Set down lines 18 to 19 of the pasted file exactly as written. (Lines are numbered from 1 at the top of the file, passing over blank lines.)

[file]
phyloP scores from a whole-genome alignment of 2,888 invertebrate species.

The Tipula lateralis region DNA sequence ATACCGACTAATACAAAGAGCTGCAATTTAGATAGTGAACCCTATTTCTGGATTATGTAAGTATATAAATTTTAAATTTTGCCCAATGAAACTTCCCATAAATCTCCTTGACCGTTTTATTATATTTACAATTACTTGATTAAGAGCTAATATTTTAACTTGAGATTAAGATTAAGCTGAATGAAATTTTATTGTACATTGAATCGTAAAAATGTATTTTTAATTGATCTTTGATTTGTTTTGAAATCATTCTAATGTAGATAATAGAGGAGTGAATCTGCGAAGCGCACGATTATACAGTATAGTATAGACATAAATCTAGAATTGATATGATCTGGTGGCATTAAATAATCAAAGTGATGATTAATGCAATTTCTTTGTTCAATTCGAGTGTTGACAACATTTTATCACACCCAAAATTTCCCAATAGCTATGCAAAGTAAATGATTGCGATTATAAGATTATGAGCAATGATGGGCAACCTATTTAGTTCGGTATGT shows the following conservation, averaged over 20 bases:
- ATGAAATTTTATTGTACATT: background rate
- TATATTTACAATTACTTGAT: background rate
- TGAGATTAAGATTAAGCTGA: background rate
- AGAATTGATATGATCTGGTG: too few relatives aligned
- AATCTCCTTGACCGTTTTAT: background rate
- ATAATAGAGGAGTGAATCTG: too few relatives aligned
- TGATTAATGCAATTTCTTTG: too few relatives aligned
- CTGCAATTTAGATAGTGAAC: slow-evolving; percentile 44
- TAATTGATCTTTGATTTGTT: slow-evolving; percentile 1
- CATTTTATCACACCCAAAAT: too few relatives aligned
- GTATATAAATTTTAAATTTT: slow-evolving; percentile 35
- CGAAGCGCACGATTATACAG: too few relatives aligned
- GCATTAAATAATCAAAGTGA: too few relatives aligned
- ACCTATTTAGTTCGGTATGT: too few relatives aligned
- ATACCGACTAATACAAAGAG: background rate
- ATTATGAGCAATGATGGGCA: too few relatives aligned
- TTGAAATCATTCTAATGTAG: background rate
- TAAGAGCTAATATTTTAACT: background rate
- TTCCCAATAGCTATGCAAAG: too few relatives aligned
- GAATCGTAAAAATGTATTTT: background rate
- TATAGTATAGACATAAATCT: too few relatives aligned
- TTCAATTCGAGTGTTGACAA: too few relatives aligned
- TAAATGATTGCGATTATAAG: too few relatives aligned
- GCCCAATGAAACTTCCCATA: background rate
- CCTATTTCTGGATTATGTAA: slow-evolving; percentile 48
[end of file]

- ATTATGAGCAATGATGGGCA: too few relatives aligned
- TTGAAATCATTCTAATGTAG: background rate